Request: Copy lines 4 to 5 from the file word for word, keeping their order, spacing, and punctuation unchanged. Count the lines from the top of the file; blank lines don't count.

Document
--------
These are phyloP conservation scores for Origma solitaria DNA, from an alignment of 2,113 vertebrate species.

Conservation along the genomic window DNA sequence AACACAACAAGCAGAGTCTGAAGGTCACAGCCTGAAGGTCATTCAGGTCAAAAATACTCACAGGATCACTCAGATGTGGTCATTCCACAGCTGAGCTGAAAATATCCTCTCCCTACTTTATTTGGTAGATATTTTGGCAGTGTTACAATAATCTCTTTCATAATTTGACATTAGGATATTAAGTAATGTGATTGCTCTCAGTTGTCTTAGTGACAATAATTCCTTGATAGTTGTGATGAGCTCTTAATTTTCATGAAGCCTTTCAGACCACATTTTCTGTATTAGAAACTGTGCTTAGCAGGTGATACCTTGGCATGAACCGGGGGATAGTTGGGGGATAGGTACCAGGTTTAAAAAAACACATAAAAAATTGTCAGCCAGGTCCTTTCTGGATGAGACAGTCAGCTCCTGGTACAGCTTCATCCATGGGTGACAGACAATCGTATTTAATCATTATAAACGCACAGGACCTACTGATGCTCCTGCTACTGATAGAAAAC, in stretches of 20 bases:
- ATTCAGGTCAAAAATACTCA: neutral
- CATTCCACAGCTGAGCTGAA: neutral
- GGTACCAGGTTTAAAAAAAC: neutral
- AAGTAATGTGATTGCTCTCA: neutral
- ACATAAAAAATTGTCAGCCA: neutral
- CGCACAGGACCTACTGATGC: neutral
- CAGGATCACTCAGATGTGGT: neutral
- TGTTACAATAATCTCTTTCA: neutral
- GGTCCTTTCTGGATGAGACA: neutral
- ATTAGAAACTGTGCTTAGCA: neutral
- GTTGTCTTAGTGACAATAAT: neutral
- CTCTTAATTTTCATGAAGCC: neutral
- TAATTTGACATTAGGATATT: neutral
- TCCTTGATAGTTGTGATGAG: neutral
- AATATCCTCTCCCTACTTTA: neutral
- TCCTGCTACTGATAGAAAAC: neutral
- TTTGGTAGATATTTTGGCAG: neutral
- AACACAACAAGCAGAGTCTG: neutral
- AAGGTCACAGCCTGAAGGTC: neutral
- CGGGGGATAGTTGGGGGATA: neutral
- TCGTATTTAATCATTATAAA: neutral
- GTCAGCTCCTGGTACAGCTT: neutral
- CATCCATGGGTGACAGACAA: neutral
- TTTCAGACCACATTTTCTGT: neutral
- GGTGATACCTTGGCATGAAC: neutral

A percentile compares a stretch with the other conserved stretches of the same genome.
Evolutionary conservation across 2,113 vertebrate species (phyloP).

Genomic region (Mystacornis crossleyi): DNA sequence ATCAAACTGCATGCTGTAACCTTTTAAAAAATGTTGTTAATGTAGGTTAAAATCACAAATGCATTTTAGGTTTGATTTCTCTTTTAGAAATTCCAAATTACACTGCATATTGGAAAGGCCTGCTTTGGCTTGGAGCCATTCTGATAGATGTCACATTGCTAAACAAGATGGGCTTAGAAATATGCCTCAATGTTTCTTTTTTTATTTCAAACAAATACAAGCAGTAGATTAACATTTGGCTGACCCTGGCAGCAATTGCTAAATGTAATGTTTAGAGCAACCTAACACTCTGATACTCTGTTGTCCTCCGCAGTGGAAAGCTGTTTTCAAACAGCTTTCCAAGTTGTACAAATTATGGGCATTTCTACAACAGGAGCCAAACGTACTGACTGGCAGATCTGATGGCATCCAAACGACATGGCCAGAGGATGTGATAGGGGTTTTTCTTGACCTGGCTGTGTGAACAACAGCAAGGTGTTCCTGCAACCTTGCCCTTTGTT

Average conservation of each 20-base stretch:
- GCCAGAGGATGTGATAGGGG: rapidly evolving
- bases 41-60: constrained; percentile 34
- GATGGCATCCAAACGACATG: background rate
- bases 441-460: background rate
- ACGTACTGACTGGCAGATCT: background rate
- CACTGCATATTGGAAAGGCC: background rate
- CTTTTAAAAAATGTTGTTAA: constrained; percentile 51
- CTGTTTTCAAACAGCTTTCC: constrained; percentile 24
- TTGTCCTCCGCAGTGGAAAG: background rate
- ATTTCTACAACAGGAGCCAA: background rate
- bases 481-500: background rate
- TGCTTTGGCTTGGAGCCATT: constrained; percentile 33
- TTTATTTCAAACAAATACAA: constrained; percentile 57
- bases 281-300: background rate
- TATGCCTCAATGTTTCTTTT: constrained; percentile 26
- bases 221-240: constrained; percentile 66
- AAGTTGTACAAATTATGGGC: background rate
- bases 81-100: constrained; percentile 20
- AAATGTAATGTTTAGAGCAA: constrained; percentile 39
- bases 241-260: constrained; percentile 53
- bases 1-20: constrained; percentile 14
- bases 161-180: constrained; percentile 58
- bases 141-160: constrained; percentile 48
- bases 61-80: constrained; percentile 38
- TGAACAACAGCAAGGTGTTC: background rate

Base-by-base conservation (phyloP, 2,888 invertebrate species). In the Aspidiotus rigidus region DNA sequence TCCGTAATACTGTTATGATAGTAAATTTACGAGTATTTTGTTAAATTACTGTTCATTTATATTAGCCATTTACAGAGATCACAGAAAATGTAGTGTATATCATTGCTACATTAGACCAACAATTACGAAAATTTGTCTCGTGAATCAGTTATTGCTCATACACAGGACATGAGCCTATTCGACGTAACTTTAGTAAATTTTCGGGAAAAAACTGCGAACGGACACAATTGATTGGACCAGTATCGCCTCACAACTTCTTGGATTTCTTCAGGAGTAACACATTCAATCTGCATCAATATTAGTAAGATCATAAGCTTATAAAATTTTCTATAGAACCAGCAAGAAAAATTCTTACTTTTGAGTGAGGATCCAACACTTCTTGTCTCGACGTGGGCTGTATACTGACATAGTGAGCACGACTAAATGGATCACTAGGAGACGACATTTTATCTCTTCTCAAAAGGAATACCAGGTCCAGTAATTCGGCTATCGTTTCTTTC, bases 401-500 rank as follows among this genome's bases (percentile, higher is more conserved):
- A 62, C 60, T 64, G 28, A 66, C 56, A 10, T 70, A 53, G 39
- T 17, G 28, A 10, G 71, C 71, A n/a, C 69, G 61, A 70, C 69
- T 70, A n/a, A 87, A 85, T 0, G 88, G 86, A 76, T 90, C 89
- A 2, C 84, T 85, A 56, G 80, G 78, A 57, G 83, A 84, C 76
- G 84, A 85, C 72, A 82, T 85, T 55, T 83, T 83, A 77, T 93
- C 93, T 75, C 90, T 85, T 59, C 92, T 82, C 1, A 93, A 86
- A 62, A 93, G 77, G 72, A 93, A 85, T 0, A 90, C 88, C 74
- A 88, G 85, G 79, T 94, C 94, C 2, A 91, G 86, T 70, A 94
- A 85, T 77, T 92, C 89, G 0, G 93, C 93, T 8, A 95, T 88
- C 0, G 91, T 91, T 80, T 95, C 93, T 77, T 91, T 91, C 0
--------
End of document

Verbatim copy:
- CATTCCACAGCTGAGCTGAA: neutral
- GGTACCAGGTTTAAAAAAAC: neutral